“You can’t blame the hospital, but surely the N.H.S. knew this could happen?” he said, his face reddening with anger. “And I don’t understand why their computers weren’t secure. We all pay into the N.H.S., and this is what we get. What on earth is going on in this country?”
. . .
Dr. Krishna Chinthapalli, a senior resident at the National Hospital for Neurology and Neurosurgery in London, who predicted a cyberattack on the N.H.S. in an article published in the British Medical Journal a few days before the attack, said it was disturbing.
“I had expected an attack,” he said in an interview. “But not on this scale.”
He had warned in the article that hospitals were especially vulnerable to ransomware attacks because they held vital data, and were probably more willing than others to pay a ransom to recover it. He said in the interview that many of the N.H.S. computers still ran Windows XP, an out-of-date software.

For the full story, see:
DAN BILEFSKY. “British Patients Suffer as Hospitals Race to Revive Computer Systems.” The New York Times, First Section (Sun., MAY 14, 2017): 11.
(Note: ellipses, and bracketed date, added.)
(Note: the online version of the story has the date MAY 13, 2017, and has the title “British Patients Reel as Hospitals Race to Revive Computer Systems.”)

Deregulation Can Stimulate Dynamism and Economic Growth

(p. A15) Various estimates suggest that had U.S. productivity growth not slowed, GDP would be about $3 trillion higher than it is today.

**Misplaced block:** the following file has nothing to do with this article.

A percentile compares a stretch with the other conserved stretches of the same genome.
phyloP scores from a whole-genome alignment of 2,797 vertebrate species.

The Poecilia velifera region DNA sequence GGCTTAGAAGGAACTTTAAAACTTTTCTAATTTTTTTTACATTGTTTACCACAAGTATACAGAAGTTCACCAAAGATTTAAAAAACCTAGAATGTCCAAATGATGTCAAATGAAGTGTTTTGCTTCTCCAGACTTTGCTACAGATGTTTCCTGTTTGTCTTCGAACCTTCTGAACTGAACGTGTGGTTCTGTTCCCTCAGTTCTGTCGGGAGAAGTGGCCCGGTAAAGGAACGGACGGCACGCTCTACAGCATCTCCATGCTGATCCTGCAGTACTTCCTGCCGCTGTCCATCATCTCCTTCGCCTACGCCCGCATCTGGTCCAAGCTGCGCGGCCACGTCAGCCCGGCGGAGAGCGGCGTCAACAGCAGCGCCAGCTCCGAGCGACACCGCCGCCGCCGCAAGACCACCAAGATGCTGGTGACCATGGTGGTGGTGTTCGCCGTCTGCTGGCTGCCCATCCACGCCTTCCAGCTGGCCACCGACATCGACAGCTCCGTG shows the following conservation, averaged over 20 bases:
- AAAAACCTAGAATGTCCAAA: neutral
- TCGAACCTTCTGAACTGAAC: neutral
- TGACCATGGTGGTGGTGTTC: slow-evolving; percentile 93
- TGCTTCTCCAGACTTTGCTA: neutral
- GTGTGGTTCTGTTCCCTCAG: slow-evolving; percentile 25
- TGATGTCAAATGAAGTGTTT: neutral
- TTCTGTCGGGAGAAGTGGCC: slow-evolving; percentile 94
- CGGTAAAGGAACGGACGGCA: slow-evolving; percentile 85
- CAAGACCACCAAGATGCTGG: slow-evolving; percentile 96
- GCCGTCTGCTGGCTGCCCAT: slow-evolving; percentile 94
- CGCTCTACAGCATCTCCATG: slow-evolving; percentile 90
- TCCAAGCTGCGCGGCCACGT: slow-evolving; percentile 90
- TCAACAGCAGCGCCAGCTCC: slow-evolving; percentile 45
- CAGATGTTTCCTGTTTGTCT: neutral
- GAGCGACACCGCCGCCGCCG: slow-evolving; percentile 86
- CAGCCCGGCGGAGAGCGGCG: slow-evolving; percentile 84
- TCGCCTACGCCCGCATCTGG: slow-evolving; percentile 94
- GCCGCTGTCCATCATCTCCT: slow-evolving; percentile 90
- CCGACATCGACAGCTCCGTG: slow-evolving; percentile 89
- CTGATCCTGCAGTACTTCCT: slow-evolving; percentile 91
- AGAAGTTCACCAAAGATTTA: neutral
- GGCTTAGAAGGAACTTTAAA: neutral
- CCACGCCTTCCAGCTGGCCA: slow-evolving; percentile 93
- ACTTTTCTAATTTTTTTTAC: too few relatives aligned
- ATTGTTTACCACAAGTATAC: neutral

. . .
Many economists contend that properly counting free digital services from companies like Google and Facebook would substantially boost productivity and GDP growth. One of the highest estimates, calculated by economists Austan Goolsbee and Peter Klenow, stands at $800 billion. That’s a big number, but not big enough to fill a $3 trillion hole.
. . .
In his 2016 book, “The Rise and Fall of American Growth,” Northwestern University economist Robert Gordon contends that the current economy fails to measure up to the great inventions of the past, and that innovation today is more incremental than transformative. He has argued vigorously that the transformative effects of technologies like electric lighting, indoor plumbing, elevators, autos, air travel and television are unlikely to be repeated. Technological innovation, he argues, will not be sufficiently robust to counter the headwinds of slowing population growth, rising inequality and exploding sovereign debt.
Former Treasury Secretary Larry Summers has resurrected Alvin Hansen’s 1938 theory of secular stagnation. Morgan Stanley economist Ruchir Sharma has argued that a 2% economy is the new normal. Former Fed Chairman Alan Greenspan has repeatedly said that the growing share of social benefits and entitlements in GDP crowds out national savings and reduces investments required to boost productivity growth.